I posted this review on Amazon.com on March 11, 2007, exactly seven years and 11 months ago. Today, on this, the day of the 30th anniversary of its release (February 11, 1985), I repost it here on BlakeMadsBlog.
The Smiths’ second album of new material is essential listening for an unlikely reason: it contains some the band’s most mediocre songs. Now, “mediocre” is a relative term of course, considering that we are talking about the greatest band to emerge in the last quarter-century, i.e., since The Jam broke up in ’82. It isn’t that Morrissey’s voice sounds bad (how could it?), or that Johnny Marr’s guitar playing is less than tasteful. It’s just that somehow the words and the music just aren’t as great as one would expect.
Most of the tracks on this album are not particularly well-known ones. However, “How Soon Is Now?” pops up in the middle of the American issue. This is one of the band’s best-known and best-loved songs. It is not, however, one my personal favorites, if for no other reason than it is over six-and-a-half minutes long. For a group whose music is informed by classic pop ideals, The Smiths sure have a tendency to let their songs run a bit too long. This is especially to the detriment of the closing tracks. The nearly 7-minute “Barbarism Begins at Home” is quite good, as is the title track (even if it is a bit, dare I say, ham-fisted), but they just go on forever, and therefore lose some of their impact in the process.
Other than “How Soon Is Now?”, the only song that will be familiar to neophyte Smiths fans is the excellent single “That Joke Isn’t Funny Anymore”, which includes the fathomlessly clever line “It was dark as I drove the point home.”
Not surprisingly, The Smiths are more successful with shorter songs. “What She Said,” “Nowhere Fast,” and “Well I Wonder” are the album’s best songs. “I Want the One I Can’t Have,”on the other hand, expresses what was even by this point in his career a pretty trite Morrissey sentiment. And I still haven’t mentioned the opening tracks, “The Headmaster Ritual” and “Rusholme Ruffians.” Sadly, there isn’t really much to say about them, apart from that they sound a bit juvenile and uninspired. (Although the “Marie’s the Name of His Latest Flame” riff on the latter is a nice touch).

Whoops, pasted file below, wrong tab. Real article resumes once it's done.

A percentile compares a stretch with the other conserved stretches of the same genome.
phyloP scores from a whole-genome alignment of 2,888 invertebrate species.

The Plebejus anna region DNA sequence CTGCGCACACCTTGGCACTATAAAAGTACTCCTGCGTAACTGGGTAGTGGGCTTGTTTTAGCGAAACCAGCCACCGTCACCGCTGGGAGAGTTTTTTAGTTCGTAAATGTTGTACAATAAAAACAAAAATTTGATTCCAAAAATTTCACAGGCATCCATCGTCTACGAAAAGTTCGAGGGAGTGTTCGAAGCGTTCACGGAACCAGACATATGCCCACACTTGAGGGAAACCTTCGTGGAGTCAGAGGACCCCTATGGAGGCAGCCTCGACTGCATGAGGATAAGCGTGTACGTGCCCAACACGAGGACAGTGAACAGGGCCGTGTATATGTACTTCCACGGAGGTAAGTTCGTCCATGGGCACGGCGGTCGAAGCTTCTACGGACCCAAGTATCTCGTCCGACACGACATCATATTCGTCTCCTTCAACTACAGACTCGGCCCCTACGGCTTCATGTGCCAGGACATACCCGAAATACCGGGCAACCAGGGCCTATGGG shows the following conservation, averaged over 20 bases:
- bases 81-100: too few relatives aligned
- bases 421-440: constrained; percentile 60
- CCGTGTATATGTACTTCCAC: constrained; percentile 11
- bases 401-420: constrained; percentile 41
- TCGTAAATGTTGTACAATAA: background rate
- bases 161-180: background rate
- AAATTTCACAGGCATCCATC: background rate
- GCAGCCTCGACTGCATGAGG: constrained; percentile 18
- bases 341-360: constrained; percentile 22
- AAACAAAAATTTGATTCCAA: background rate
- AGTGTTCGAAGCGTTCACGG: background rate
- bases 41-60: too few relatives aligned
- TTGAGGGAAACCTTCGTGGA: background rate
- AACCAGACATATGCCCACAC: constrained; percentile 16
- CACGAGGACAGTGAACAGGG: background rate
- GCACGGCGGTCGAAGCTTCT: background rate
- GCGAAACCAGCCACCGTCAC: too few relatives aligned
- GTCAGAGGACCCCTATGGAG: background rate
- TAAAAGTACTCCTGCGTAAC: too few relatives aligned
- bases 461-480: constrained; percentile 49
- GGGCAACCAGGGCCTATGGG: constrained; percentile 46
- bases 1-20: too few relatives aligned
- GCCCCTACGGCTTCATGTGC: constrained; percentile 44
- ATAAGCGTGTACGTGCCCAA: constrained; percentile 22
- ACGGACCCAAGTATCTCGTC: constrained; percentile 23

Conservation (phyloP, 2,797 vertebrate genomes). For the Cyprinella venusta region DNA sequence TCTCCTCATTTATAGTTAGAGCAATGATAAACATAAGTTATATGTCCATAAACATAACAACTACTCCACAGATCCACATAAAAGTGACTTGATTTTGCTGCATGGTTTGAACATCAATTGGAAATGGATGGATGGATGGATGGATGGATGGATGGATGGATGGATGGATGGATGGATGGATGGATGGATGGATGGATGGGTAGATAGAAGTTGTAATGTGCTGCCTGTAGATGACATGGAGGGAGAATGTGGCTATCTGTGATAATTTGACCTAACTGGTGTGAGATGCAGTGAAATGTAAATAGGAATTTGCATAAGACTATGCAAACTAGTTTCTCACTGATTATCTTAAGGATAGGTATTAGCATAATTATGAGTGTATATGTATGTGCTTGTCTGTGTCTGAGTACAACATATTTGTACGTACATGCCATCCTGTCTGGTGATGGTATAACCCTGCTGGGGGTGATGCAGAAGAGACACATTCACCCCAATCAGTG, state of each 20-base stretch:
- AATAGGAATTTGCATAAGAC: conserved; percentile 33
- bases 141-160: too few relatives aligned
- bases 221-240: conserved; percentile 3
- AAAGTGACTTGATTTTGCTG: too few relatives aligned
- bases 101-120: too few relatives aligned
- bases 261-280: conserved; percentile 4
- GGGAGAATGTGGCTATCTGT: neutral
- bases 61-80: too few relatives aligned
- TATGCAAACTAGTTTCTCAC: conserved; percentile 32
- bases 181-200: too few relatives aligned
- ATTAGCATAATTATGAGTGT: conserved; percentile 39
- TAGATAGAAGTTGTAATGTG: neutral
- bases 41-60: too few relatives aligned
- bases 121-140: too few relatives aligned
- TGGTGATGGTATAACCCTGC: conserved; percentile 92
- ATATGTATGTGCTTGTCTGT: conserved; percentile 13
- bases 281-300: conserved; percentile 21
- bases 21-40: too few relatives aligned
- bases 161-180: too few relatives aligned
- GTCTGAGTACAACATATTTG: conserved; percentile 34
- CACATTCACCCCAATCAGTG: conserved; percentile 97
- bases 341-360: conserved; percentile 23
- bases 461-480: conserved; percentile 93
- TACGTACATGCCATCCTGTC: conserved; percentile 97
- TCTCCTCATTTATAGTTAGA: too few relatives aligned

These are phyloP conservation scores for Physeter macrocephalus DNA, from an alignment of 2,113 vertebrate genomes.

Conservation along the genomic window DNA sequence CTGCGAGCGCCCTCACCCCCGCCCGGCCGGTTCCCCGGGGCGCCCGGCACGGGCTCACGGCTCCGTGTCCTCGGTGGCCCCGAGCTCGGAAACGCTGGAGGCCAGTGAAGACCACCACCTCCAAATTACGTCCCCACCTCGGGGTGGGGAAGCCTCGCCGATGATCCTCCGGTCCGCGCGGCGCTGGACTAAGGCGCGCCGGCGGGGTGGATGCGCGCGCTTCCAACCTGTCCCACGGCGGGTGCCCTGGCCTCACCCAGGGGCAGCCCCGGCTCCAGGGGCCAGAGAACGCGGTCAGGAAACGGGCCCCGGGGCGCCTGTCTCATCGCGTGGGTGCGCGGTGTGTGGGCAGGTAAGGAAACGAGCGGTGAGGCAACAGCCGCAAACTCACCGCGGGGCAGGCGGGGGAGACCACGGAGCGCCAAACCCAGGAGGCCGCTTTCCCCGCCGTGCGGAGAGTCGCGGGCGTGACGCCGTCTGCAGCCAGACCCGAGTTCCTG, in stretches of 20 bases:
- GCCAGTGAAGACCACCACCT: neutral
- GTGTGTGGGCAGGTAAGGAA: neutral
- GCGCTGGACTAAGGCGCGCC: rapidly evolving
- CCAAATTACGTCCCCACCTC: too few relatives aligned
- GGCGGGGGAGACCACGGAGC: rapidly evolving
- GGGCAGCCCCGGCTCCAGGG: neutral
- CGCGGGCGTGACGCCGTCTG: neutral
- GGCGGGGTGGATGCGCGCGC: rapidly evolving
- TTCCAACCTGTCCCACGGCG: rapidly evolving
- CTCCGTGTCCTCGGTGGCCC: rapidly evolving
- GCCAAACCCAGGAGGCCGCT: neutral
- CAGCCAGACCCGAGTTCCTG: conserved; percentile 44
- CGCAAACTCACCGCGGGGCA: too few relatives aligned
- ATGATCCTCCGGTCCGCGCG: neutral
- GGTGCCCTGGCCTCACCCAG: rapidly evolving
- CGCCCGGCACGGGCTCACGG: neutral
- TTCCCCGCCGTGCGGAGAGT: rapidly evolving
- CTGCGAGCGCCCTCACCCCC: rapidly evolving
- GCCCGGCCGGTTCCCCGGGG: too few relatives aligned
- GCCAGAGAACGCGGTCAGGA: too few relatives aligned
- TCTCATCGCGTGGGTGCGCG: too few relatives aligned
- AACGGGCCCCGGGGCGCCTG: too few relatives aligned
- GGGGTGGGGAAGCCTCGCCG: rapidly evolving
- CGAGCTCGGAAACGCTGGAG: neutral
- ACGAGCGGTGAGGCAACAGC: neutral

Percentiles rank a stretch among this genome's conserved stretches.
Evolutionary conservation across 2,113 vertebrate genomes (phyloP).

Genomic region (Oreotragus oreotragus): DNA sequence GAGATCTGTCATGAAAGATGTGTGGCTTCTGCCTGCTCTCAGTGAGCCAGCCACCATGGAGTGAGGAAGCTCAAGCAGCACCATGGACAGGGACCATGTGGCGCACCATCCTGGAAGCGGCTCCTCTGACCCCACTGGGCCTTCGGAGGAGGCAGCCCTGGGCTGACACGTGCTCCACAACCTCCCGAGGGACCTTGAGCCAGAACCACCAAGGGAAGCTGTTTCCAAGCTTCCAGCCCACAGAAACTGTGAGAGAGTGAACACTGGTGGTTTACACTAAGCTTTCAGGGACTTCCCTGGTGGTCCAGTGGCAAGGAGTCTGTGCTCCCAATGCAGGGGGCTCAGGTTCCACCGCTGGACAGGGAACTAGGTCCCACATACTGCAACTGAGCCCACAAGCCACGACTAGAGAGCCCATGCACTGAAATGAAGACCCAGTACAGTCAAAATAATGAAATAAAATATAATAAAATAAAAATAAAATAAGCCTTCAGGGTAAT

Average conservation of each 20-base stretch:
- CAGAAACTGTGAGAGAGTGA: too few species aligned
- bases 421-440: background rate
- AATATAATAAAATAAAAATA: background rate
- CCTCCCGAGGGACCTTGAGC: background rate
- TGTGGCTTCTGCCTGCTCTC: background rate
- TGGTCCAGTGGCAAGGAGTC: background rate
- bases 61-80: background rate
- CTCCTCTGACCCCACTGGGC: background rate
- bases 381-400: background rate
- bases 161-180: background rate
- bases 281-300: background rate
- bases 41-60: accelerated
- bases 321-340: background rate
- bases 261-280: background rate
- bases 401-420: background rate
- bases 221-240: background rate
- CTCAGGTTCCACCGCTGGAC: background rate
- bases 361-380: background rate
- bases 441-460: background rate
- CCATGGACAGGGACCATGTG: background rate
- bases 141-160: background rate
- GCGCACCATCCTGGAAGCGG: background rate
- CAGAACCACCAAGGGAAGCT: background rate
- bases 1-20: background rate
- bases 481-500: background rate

Given the excitement that had built up around The Smiths by 1985, it is not surprising that Meat Is Murder entered the UK album chart at #1. Fans were certainly justified in their expectations for the album, and were right to rush out and by it. Unfortunately, the material on the album proved to be disappointing by any standards. Fortunately, it was not enough to bring down the band’s hopes, as they re-emerged in the finest form of their career with their next release (The Queen Is Dead). While Meat Is Murder is not essential in the all-embracing sense of the term, it is worth hearing for that very reason. After all, every great band has at least one album that demonstrates what they sound like at their not-so-great. In the case of The Smiths, that album is Meat Is Murder.